Matthew would be under the classroom table or throwing chairs at the teacher, screaming and terrifying other pupils.
It took Sarah Lamont years to get her son a special school place
"Inclusion sounds wonderful," said his mother, Sarah.
"But it scares other pupils, it scares staff, when they see these children having rages."
Matthew, who is 13, has a number of problems including ADHD - attention deficit hyperactivity disorder.
He now has a place at a special school, and says he is happier there.
"It has been so hard to see the pain he has been under and begging us to help him," his mother said.
"To see him now - I got told in his special school that he is 'a credit to me'. And he is a sweetheart - he can be. That's lovely."
Plea for help
But his parents had to fight for years to get him there.
He had been caught in a cycle of short-term placements, during which he would improve enough to be returned to a mainstream school, only for his behaviour to deteriorate again.
This happened eight times.
Other parents would complain about the effect of his behaviour on their children, Sarah Lamont said - she had done the same with regard to other children on behalf of her daughter, who does not have such problems.
On the first occasion that the family appealed to a special needs tribunal to get Matthew a "statement" of need, they were turned down.
A few weeks later he tried to hang himself, his mother said: "He was screaming."
She telephoned the tribunal office pleading for help.
They arranged an emergency review, which led to another tribunal hearing, and this time they were successful.
His mother draws on her experience in running a support group for parents facing similar difficulties.
"It's heartbreaking to see the helplessness that families go through," she said.
"I have talked to fathers who have been close to suicide because they can't cope with the family situation.
"This is quite a big group of parents that aren't coping with the way things are.
"Inclusion is wonderful, but you need to know where to draw the line.
"You can put in children with physical disabilities, you can put all nationalities in together - and everybody needs to accept each other, especially in this world today - but you cannot put aggressive children in a classroom where other children are going to suffer and then they suffer themselves."
In the Southampton area, where the family lives, the NASUWT teachers' union representative Ron Clooney has long been concerned about the problems caused by children with behavioural difficulties.
"Children who are in wheelchairs, children who are blind or deaf - no problem," he said.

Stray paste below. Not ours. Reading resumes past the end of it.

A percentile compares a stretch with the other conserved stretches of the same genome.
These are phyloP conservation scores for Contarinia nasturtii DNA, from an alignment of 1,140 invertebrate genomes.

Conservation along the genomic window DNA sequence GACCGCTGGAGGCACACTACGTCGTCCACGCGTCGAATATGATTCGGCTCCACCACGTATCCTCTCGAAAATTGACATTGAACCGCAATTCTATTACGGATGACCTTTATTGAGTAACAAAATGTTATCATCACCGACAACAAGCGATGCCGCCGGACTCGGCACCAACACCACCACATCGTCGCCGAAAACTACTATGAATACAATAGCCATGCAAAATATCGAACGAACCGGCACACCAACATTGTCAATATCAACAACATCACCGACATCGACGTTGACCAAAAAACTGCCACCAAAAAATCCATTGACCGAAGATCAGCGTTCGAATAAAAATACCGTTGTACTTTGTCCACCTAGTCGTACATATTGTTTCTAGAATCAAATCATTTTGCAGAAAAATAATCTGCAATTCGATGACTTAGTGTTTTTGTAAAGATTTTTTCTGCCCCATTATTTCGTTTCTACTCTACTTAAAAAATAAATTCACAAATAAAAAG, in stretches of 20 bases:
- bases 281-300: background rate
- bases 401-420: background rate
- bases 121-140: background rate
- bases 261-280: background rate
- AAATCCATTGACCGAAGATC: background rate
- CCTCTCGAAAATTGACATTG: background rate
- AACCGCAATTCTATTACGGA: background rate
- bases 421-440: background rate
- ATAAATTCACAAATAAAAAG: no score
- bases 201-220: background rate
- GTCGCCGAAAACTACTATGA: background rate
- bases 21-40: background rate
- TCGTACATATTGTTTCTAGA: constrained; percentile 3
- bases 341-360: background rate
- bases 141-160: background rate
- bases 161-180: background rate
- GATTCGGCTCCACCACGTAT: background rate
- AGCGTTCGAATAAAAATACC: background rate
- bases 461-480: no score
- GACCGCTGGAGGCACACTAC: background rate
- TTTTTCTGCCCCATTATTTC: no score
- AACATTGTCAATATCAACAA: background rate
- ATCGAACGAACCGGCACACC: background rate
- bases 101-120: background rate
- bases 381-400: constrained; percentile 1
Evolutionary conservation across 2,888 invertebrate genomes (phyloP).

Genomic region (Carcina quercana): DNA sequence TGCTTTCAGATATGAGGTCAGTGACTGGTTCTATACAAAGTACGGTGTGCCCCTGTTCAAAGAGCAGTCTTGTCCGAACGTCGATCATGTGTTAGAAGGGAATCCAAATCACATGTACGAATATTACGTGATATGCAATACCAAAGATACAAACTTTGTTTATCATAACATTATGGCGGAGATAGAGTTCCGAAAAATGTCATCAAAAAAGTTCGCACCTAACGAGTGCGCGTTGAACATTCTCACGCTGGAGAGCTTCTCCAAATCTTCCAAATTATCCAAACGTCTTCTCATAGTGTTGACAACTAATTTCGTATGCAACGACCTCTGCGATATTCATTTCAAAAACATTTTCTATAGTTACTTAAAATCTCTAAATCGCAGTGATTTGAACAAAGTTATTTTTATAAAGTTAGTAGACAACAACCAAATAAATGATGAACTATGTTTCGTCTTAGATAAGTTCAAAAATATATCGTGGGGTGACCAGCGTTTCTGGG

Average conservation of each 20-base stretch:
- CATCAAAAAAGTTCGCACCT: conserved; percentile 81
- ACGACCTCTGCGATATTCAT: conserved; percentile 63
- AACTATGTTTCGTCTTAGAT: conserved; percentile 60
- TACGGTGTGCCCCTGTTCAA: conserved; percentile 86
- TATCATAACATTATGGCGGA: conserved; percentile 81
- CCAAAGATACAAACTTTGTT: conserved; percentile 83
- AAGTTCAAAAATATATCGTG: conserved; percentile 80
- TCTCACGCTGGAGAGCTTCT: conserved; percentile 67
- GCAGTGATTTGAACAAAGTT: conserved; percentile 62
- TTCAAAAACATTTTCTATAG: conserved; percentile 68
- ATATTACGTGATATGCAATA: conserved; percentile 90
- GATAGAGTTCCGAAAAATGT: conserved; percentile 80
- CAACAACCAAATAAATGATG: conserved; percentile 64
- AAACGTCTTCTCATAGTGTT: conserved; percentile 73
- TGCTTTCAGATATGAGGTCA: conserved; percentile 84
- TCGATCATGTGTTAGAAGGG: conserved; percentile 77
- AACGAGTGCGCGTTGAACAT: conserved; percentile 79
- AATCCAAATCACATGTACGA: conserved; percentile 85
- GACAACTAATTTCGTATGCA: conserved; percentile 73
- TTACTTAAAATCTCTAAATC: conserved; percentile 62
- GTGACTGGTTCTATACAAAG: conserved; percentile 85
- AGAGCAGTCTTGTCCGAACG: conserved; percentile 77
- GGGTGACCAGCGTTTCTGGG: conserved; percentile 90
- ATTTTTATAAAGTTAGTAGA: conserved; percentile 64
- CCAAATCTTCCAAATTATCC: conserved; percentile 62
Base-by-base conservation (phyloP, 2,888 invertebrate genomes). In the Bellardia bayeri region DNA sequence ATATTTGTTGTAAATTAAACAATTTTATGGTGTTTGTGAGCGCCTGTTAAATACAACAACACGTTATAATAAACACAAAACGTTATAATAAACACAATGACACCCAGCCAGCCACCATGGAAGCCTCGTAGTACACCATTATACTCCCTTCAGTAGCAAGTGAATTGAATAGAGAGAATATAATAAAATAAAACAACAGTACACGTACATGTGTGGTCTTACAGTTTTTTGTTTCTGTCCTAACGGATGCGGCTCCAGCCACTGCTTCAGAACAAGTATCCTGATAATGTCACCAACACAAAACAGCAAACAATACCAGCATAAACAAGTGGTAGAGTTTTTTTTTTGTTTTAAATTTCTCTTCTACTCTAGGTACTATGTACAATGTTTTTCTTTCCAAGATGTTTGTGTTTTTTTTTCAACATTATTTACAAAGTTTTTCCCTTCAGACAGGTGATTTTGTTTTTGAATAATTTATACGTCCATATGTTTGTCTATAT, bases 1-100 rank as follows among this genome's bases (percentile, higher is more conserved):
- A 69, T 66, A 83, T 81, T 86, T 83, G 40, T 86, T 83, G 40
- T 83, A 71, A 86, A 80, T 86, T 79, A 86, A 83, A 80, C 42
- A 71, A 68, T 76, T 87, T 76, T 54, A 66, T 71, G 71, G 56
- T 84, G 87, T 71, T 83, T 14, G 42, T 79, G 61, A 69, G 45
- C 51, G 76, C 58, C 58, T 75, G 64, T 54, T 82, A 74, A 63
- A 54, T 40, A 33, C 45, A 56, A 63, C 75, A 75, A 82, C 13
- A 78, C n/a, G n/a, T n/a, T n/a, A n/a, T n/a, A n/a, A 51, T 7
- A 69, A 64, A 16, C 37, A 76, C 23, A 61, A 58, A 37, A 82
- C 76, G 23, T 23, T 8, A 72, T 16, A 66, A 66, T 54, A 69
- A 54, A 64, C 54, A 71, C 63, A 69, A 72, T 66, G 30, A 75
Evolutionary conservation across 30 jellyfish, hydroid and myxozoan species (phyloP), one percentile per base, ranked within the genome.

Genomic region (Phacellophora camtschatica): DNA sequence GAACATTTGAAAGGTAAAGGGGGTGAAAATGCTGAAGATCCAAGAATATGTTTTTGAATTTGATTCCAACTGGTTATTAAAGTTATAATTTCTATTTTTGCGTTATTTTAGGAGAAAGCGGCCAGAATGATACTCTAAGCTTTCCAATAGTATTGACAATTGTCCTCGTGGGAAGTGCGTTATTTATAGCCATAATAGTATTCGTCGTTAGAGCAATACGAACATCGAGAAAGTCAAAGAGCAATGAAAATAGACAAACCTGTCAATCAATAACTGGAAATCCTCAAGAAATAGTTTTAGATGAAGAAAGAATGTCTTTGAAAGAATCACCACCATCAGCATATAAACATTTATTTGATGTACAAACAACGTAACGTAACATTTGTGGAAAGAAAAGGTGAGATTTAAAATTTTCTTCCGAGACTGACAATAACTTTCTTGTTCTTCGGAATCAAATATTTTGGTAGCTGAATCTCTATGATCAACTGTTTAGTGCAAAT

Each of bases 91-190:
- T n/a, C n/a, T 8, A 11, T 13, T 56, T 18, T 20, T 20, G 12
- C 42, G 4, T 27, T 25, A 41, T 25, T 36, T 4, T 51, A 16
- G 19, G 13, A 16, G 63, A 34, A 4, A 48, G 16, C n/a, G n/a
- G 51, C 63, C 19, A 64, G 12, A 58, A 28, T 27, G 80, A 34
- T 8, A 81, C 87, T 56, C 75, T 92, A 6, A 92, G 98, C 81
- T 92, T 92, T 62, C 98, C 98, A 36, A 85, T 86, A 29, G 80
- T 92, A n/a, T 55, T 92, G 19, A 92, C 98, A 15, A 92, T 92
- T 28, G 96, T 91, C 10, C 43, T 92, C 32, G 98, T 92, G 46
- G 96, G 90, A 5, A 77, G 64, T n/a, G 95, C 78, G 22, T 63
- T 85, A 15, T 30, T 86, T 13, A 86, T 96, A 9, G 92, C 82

Provided the necessary precautions and resources were there, they could be integrated into a mainstream environment.
But with behavioural problems there were huge issues for teachers to cope with.
He gives an example of a class of 28 children in a secondary school.
Most would have varying degrees of intellectual ability and could access the curriculum at various levels, and if the work was differentiated appropriately there was no problem.
"But if one child's on sedatives, another is suffering from Asperger's Syndrome, another child has got Tourette Syndrome, there could be swearing, disruption, and 80% of the teacher's time could be absorbed by those three children to the detriment of the other 25 children within that classroom.
"And that's the problem - that in fact the resources are not there for individual teachers to deal with those children on an individual basis."
A report on inclusion by Ofsted inspectors has said schools find particular problems in taking children with behavioural difficulties.
The chief inspector for England, David Bell, said: "There's no point in running away from that.
"We have to accept that it's one of the harder parts of inclusion and we need to look carefully at how many such children can be included."
The Department for Education and Skills says its approach was "pro-inclusion" but not "either/or" - "unhelpful divisions" between special schools and mainstream schools.
But it was up to local education authorities how best to manage special educational needs (SEN) provision in their area.
It was important to get this right.
"That's why we are today announcing that a new team of SEN advisers is now operational to help local authorities build capacity in identifying special educational needs so children get the help they need as early as possible."
They would also be promoting better specialist advice and support to schools and better information and accountability to parents, as well as encouraging better management and delegation of SEN funding to schools.